Youngstown and HUD’s Shrinking Cities Lapse

Why can’t Youngstown redevelop its downtrodden neighborhoods the same way Philadelphia has?

Willy Staley asks Youngstown Community Organizer Phil Kidd this question in the latest issue of Next American City.

Phil Kidd, Youngstown advocate. Photo by Sean Posey.

Phil Kidd, Youngstown advocate. Photo by Sean Posey.

“The most straightforward, and obvious problem for cities in decline is the way that the Department of Housing and Urban Development doles out its funds,” Staley writes. “The grants are not competitive; cities must apply, but the size of the grant is determined by a formula.”

The formula is weighted by population, so as Youngstown bleeds population, its HUD money shrinks as well. Meanwhile, the destruction caused by vacancy and abandonment cries out for attention.

“CDBG is our lifeline,” says Kidd, “and we’re experiencing population decline and trying to plan accordingly for that but it requires a lot of planning and land use strategies, demolition…all these things that are not proportional to population.”

Worse, in cash-strapped cities like Youngstown, Community Development Block Grant dollars are often tapped to fill holes in the general fund budget.

The most recent community development money infusion, the Neighborhood Stabilization Program (a program of the economic stimulus package), capped the allowable portion spent on demolitions at 10 percent. This presents another obstacle in a city where vacant houses are driving neighborhood abandonment. Kidd says while local community development officials have been struggling to stabilize one neighborhood, another has been hemorrhaging population at a rate of 435 percent.

As a solution, Youngstown’s Congressman Tim Ryan has been championing the Community Regeneration, Sustainability and Innovation Act, which would make federal grants available to communities with innovative solutions for the problem of widespread vacancy and abandonment.

Read the articles for yourself:

Part one

Part two



Filed under Headline, Politics, Real Estate, The Big Urban Photography Project, The Housing Crisis, Urban Planning

2 responses to “Youngstown and HUD’s Shrinking Cities Lapse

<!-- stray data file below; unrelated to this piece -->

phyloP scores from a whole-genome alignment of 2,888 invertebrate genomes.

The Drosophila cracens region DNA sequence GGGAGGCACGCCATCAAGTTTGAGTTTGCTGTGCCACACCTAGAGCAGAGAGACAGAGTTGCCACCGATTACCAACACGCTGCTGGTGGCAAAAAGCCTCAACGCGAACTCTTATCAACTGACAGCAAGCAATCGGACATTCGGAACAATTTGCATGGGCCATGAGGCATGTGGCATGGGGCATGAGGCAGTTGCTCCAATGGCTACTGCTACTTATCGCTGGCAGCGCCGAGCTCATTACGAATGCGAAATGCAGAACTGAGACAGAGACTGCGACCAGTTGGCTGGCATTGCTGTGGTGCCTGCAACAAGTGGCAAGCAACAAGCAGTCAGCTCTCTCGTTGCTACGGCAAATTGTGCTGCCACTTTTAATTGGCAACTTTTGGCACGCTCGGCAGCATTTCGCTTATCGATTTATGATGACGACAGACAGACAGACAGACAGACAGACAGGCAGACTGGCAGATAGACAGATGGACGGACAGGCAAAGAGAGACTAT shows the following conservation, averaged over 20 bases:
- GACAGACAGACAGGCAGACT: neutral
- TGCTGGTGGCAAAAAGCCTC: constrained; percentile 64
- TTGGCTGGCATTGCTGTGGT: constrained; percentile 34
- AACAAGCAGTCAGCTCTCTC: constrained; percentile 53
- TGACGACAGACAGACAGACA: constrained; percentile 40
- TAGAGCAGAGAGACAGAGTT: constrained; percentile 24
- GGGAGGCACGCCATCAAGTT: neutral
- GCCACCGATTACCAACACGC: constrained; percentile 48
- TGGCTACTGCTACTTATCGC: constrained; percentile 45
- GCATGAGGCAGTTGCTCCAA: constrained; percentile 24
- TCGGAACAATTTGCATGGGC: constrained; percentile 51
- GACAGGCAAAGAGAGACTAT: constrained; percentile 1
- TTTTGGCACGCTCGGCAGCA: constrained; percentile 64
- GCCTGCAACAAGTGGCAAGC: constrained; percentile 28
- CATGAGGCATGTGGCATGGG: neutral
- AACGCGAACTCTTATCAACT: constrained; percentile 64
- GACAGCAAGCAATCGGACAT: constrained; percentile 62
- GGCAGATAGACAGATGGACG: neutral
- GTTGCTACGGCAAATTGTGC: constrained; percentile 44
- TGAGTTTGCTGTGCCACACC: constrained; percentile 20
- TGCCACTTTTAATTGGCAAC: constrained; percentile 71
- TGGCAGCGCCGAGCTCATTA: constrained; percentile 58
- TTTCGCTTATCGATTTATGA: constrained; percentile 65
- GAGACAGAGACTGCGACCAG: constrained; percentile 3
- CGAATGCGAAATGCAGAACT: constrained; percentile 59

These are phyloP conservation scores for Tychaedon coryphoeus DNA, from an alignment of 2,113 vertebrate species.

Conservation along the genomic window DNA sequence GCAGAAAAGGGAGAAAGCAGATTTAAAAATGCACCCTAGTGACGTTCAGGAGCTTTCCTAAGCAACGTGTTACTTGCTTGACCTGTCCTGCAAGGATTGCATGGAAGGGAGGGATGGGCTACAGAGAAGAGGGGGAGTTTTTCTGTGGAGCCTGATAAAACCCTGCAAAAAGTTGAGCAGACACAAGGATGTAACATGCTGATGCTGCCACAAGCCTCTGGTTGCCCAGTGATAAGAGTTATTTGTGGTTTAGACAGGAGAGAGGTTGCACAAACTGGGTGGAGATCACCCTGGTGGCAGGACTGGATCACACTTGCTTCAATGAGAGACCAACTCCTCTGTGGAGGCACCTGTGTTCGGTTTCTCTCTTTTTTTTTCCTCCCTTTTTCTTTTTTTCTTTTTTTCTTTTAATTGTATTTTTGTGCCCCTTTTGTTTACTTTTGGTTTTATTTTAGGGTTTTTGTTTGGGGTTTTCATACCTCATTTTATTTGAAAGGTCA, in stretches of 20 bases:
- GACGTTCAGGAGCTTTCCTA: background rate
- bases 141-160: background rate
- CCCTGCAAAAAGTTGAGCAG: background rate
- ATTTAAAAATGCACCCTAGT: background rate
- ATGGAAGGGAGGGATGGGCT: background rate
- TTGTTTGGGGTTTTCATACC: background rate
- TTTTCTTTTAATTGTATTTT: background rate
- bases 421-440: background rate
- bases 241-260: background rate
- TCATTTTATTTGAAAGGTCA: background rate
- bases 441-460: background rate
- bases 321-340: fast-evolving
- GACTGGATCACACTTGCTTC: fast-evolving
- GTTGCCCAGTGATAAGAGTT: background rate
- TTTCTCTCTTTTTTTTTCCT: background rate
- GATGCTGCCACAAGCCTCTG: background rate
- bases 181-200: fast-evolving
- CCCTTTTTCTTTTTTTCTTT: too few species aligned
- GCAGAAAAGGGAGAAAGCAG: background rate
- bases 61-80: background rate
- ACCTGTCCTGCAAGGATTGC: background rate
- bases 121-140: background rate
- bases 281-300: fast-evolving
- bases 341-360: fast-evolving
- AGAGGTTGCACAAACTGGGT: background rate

1. Midwest CPA

    I live in St Louis, MO. St Louis gets lots of money from Community Development Block Grants and I truly wish Congress would change the way these funds are doled out. St Louis spends 30 out of every 31 CDBG dollars either downtown or south of downtown, virtually ignoring the northern half of the city.

    This isn’t because the northern half doesn’t need these funds, it’s because the city leadership has written off the norther half of their own city. The northern half is also overwhelmingly black and poor. Downtown and the southern half are overwhelmingly white and middle class.

    The norther part of St Louis is what allows this city to receive as much CDBG money as it does. Without the grinding poverty in N. St Louis the flow of CDBG money would slow to a trickle. Yet where is the money spent? Not in the north where it’s needed most. It’s spent in the south.

    The Feds need to drastically change the requirements on this money. It should have to be spent where the poverty is the greatest. It should by-pass the corrupt city government altogether in places like St Louis and go directly to neighborhood organizations, non-profit micro-lenders, and adult education providers. Instead what happens is that cities like St Louis can pimp the poor to suck in federal money for the non-poor. As long as you pay city governments to have large populations of poor people, they will continue to have large populations of poor people and spend the money elsewhere.

  2. Here’s my case in point:

    “St. Dominic’s Church Pastor Gregory Maturi met briefly Monday with both Ted Strickland and local State Sen. Joe Schiavoni.

    The pastor learned the governor was attending a rally at Youngstown State University and went there to seek him out, asking for help from Columbus in getting rid of the blight that plagues the city and gives criminals places to hide.

    “They’re irreparable, and they need to be torn down, and they don’t need to be torn down a year from now or six months from now,” he said. “They need to be torn down right away because they are a large part of a large source of crime in our neighborhood.”

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